involving ecology activists, which he said belied the president's commitment
to press freedom.

"I think this will get worse," said Panfilov. "Bureaucrats, not a court, will
determine what journalists can write."

Former navy officers Alexander Nikitin and Grigory Pasko both have fought
lengthy legal battles with the authorities after blowing the whistle on the
Russian navy's dumping of nuclear and other toxic waste.


BBC Monitoring
Moscow TV forecasts fresh economic crisis in Russia, slams government policy
Source: Centre TV, Moscow, in Russian 1700 gmt 06 Dec 00

The leading political observer of Russian Centre TV, a channel controlled by
Moscow mayor Yuriy Luzhkov, has criticized the Russian government and
President Vladimir Putin for frittering away a windfall created by high world
oil prices, The observer, Leonid Mlechin, said the money was wasted on the
Chechnya war and irrelevant issues and nothing has been done to bring about
economic reform. The followng is the text of the commentary broadcast by
Russian Centre TV on 6th December:

[Mlechin, speaking to camera in the studio] Some people may not have noticed
today's reports about a drop in [world] oil prices. Others were shocked at
the news. In 2000 Russia has earned 30bn [US] dollars from oil exports. This
is a huge amount of money. It is not clear why our lifestyle has not
radically improved and where this big money is.

It was just wasted. Government spending did not decline this year. On the
contrary, it has risen. Ministries and government agencies shared this money
between themselves and wasted it. This money was thrown away on Chechnya. It
was spent on the army.

Here is the latest example. After a 10-year break, our strategic bombers with
nuclear weapons on board have resumed patrols over the Arctic Ocean. So,
planes fly over the Arctic, scare the Americans, and all of us like it.
Nobody is thinking about the fact that a mission by a strategic bomber costs
a fortune. Such missions cost millions of dollars. Meanwhile, tens of
thousands of people are freezing in Maritime Territory.

They have said that [Maritime Territory] governor [Yevgeniy] Nazdratenko was
the only culprit. Everybody knows what kind of manager he is. But does the
federal government feel any responsibility for this tragic situation? If so,
what about the strengthening of the vertical power structure? If one acquires
more rights, then more responsibilities should be assumed, too.

It appears that the federal authorities are dealing with big politics alone,
with things like the anthem, the flag and the coat of arms. Small matters
like people's well-being are being left for local authorities. Mayors and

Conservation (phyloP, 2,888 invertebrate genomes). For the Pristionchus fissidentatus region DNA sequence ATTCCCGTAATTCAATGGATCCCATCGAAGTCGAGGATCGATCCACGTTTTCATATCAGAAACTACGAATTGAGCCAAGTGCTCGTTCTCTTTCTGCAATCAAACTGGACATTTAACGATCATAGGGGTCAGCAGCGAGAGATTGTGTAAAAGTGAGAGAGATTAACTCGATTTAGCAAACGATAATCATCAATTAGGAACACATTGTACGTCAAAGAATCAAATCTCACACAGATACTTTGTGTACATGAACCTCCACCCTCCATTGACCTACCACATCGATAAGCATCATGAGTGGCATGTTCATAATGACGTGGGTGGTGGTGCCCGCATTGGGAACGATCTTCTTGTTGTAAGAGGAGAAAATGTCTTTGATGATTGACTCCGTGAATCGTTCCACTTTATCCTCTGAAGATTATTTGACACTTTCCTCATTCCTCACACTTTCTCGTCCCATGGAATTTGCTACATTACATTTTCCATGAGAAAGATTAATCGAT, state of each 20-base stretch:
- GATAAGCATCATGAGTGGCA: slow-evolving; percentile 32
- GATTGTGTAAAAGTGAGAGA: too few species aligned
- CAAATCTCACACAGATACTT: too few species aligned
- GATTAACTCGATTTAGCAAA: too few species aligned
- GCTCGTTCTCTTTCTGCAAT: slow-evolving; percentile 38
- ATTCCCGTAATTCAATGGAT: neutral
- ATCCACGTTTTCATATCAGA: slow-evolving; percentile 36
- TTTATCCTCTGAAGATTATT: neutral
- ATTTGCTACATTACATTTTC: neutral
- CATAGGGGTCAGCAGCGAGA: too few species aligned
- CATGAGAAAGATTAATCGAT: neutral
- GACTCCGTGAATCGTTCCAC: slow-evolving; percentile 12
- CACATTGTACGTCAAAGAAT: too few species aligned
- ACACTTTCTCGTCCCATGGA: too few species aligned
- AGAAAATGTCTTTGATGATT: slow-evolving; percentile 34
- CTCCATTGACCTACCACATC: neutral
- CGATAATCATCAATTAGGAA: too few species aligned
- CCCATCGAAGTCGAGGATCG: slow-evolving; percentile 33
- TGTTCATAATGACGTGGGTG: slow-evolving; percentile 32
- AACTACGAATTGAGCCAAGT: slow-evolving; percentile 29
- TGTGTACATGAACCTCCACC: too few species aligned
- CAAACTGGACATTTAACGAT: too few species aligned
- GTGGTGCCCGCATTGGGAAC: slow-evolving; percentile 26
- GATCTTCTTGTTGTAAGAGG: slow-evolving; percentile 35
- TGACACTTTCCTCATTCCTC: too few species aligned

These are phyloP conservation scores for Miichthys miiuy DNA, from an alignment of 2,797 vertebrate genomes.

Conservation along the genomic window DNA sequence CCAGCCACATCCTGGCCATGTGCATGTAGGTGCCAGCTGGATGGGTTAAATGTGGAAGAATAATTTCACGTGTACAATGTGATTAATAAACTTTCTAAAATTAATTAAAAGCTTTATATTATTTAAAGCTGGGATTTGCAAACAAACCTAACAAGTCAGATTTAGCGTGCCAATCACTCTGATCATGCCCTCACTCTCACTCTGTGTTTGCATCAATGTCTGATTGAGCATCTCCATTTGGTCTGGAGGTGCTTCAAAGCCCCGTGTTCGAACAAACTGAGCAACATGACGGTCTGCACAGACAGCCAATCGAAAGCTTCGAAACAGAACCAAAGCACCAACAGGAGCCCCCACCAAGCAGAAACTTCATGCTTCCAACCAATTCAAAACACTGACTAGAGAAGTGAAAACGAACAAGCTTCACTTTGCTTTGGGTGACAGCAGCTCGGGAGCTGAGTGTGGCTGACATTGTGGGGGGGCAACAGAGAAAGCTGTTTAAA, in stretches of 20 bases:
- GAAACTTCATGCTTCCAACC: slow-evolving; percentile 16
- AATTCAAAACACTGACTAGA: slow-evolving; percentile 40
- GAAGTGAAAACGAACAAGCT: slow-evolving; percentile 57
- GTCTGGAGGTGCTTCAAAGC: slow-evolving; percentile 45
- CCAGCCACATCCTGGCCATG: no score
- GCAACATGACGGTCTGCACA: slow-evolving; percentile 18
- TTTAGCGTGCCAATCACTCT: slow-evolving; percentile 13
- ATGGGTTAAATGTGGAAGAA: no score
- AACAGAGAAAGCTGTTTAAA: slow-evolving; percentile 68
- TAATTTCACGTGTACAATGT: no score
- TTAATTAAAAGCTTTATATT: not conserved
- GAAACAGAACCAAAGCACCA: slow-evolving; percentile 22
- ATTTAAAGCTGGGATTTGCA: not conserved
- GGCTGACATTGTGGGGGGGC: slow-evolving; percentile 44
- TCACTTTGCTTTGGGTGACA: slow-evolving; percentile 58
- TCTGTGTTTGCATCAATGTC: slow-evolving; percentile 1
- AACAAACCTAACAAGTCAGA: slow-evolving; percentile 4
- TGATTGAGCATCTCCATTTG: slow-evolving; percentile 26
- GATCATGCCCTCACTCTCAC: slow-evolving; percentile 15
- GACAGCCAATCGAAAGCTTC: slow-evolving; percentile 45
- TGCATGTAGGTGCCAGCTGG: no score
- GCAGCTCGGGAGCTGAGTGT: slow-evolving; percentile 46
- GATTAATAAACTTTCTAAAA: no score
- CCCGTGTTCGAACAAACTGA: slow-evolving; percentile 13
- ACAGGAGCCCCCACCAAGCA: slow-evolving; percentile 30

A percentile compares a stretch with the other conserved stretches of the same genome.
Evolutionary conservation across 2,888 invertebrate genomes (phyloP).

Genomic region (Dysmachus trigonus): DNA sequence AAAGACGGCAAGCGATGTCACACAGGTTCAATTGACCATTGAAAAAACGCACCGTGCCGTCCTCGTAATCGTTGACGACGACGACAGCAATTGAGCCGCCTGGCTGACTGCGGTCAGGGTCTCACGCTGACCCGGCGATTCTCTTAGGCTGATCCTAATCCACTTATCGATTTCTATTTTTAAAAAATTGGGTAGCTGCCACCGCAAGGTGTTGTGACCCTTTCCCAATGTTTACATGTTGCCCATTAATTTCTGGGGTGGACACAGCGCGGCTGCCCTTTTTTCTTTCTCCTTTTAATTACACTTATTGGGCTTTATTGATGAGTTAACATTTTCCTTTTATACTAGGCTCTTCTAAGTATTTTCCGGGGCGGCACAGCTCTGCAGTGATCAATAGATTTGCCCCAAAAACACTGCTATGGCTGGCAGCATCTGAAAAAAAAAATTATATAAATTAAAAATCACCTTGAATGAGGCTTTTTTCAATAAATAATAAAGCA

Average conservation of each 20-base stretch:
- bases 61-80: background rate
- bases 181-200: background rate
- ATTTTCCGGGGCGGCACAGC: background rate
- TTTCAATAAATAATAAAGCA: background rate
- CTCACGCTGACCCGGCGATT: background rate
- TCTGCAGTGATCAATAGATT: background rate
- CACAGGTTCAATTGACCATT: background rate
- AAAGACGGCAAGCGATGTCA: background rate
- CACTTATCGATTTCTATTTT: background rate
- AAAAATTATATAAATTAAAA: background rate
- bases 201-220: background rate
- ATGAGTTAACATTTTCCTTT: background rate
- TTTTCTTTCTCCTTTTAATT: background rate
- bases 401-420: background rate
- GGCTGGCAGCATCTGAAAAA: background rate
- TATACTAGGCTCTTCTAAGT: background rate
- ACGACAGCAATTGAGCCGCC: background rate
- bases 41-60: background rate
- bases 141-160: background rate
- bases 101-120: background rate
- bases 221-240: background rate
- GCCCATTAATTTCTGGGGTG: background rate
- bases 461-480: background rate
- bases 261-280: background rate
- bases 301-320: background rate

governors must settle everything on their own.

By the way, President [Vladimir] Putin has been in office for almost a year.
What has he done in this past year to make the Russian economy
self-sufficient and not so dependent on oil revenues? Just nothing.

By the way, in 1999, when Boris Yeltsin was still president, investment in
the domestic economy began to grow. People saw that they could invest some
money in domestic industry. Why? Because some branches of the Russian economy
were made competitive by the financial crisis in 1998 and by the devaluation
of the rouble. In 2000 the investment growth stopped. People invested as much
money as was determined by the degree of improvement in the economic
situation, but the situation ceased to improve.

What should we do to attract more investment? Just the things we have been
talking about for years. It is shameful to keep hearing them time and time
again. But we are just talking and doing nothing. Not even the tiniest thing
has not been done, such as a judicial reform which would guarantee that an
investor will not be robbed by one of the 100 methods widely practiced in
this country.

Instead of reforms and of cuts in government spending, the authorities have
just wasted oil revenues all year.

Over 5bn dollars have already been divided between the articles of the 2001
budget. We do not have this money. The government just hopes to earn it if
oil prices stay high. And what if they drop, as anticipated by all the

In that case we will face a dilemma: either a fresh default - and we remember
the panic in the autumn of 1998 - or the budget will be sequestrated. That,
too, has happened with us. We know what a sharp decline in social spending
spells and how painfully it affects people.

Today we heard an alarm bell. It warns us that the happy time, when
petrodollars were giving us an illusion of prosperity, are coming to an end.
We must do something in the sphere of the economy while there still is time.
Maybe, we should postpone such important questions as adoption of the new
anthem, the coat of arms and the flag?

This is the main problem in this country: when we have money, we do not care
about reforms because things are good without them. When we run out of money,
we cannot cope with reforms.


Date: Wed, 06 Dec 2000
From: Julie Shaw <>
Subject: New Carnegie Moscow director
Contact: For Immediate Release
Julie Shaw, 202-939-2211 December 6, 2000

Robert Nurick to Head Carnegie Endowment's Moscow Center, Replacing Alan

Jessica T. Mathews, president of the Carnegie Endowment for International
Peace, announced today that Robert Nurick, senior political scientist at
RAND, will become the new director of the Carnegie Moscow Center, replacing
Alan Rousso, who is leaving to join the European Bank for Reconstruction
and Development.

"Bob Nurick is a highly respected expert in the Russian policy community,"
Mathews said. "Throughout his career at think tanks and in government, he
has established himself as a talented analyst and effective manager. We are
confident that he will further advance the Moscow Center's work and policy
impact, and are delighted he will be joining us."

"We owe Alan Rousso a debt of gratitude," Mathews added. "Under his